Another $600 billion or more of Fed liquidity may turn out to be simply
The reason advanced by Bernanke for his new monetary stimulus is that the US
economy was not creating enough jobs while the rate of inflation is very low,
both in contradiction to the Fed's mandate to ensure full-employment and
increase the rate of inflation to a level consistent with full-employment.
Hence, in accordance to the Fed's mandate, Bernanke is compelled to inject as
much liquidity as required for achieving full-employment. He stressed that
monetary injection could even exceed $600 billion if employment rate is not
brought back to the full-employment level.
The Fed's full-employment mandate has proven to be unfortunate. By strict
adherence to this mandate, Bernanke's policies for stimulating the economy have
led to the worst financial crisis since the Great Depression. The US banking
system, after suffering monumental write-downs and surviving only after
trillions of dollars in bailouts, would not be in a position to lend its excess
reserves plus an additional $600 billion and in the process acquire more toxic
assets. At the same time, the subprime sector is over-indebted and is not in
the position to absorb $600 billion in a sound manner. As in the past, the Fed
seems to have largely ignored the safety of the banking system and more
generally that of the financial system.
A possible hidden reason behind the new round of quantitative easing is to
depreciate the real value of US debt through inflation and a depreciation of
the dollar. This would also generally depreciate the real value of debt and
enable debtors and mortgage borrowers to pay less in real terms for servicing
their loans. The debt hangover will be a burden for some time as the Fed
attempts to re-inflate the economy and reduce real debt.
The Fed's QE2 has added more fuel to the fire and has further heightened
instability and currency wars. Other central banks have become more vigilant
and cannot afford to be passive and see the value of their foreign exchange
reserves wiped out. They will try to manage this risk by holding gold as a
hedge against the falling value of reserve currencies. The new excess liquidity
created by the Fed will most likely find its way to speculative markets pushing
housing and commodity markets to levels far in excess of wage incomes,
squeezing purchasing power and choking the economy. Suppliers of commodities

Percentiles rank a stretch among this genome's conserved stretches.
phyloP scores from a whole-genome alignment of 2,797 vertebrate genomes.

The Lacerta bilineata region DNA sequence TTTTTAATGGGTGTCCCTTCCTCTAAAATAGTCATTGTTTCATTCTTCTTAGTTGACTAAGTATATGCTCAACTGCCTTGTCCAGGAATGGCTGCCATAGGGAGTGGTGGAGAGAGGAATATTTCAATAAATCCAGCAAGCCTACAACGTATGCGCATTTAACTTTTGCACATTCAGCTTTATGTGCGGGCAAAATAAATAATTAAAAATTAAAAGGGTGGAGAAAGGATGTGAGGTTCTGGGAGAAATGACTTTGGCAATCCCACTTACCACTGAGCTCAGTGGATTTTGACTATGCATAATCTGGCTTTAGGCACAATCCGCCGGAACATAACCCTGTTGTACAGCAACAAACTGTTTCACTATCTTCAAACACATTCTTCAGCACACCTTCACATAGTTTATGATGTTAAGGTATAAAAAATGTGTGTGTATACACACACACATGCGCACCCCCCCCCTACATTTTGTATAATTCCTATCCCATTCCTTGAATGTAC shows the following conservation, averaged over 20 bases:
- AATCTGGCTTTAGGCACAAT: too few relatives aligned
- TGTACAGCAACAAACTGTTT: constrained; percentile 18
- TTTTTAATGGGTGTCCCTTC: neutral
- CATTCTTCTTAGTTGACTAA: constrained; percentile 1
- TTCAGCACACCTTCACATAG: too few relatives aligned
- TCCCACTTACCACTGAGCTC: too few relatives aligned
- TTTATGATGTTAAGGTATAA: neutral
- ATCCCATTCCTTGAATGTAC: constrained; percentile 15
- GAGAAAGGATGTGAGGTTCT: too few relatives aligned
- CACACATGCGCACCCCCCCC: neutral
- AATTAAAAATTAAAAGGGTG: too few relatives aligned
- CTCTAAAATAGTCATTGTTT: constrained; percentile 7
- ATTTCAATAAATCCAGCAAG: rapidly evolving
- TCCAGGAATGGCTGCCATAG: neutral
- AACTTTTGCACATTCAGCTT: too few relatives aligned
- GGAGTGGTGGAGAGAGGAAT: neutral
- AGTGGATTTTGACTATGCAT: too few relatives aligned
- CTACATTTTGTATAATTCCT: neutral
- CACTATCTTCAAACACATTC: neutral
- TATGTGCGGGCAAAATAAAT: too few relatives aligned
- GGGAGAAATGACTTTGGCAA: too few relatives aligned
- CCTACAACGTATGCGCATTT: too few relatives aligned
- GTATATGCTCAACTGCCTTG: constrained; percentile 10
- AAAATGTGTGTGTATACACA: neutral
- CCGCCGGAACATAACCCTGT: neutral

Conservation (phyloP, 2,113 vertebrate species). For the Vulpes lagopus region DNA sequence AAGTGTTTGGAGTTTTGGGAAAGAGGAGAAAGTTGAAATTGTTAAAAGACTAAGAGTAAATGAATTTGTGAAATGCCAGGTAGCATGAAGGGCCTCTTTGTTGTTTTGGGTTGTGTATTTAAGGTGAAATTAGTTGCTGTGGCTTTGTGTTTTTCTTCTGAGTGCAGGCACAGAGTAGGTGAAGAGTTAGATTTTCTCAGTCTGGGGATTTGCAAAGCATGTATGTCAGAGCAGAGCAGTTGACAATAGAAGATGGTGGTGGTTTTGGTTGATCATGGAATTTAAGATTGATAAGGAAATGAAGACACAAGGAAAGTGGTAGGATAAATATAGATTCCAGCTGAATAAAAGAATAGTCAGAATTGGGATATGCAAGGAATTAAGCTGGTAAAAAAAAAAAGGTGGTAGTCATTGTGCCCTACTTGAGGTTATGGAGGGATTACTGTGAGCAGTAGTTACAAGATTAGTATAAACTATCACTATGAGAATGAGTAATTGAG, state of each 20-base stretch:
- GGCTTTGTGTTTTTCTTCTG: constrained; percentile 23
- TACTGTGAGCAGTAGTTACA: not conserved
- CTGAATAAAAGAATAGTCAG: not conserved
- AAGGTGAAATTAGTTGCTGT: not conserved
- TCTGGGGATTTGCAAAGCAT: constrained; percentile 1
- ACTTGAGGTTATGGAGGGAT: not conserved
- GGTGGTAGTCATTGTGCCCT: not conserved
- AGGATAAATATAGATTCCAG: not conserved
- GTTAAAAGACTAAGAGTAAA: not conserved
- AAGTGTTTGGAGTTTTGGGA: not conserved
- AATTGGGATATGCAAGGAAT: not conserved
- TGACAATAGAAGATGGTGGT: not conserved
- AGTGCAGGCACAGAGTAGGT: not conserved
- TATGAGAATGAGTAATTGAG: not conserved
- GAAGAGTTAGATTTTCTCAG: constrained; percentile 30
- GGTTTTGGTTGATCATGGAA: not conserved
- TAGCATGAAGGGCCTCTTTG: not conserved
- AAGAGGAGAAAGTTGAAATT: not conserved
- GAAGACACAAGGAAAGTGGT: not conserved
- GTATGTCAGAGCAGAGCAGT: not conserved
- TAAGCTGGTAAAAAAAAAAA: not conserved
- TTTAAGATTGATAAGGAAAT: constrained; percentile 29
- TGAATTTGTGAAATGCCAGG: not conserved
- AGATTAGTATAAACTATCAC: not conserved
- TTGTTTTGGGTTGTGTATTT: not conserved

could hoard commodities with a view to hiking up prices or hedging against
inflation. Inflationary expectations have gained strength worldwide
irrespective of Bernanke's representations to the contrary that inflationary
expectations as measured by long-term interest rates are non-existent.
Bernanke has in essence downgraded any relationship between housing prices,
commodity prices, exchange rates, and interest-rates. In this approach,
interest rates act only on employment - the lower the interest rates the higher
is employment; they have no significant effect on housing and commodity prices
or exchange rates.
Regardless of the price of gold and the consequent sharp depreciation of the US
dollar, the Fed has decided to increase its monetary injection. Since the Fed
pushed interest rates to near zero in December 2008, commodity price inflation
has resumed at rates rarely seen in the past. Over the last two years, under
the effects of near-zero interest rates and ample dollar liquidity, gold prices
have jumped from $756 an ounce in December 2008 to $1,430 in December 2010 (up
89%); crude oil from $44 per barrel to $91 (up 107%); copper from $1.29 per
pound to $4.2 (up 230%); sugar from $308 a ton to $738 (up 154%), soybeans from
$786 a bushel to $1,300 (up 65%); wheat from $457 a bushel to $730 (up 60%);
corn from $294 a bushel to $595 (up 102%); and coffee from $1.02 a pound to
$2.17 (up 113%).
Assuredly, Bernanke will not renounce the Fed's monetary stand, initiated under
the Bush administration and now fully endorsed by the Obama administration. If
we extrapolate the trend of the past two years, at the end of 2012 gold could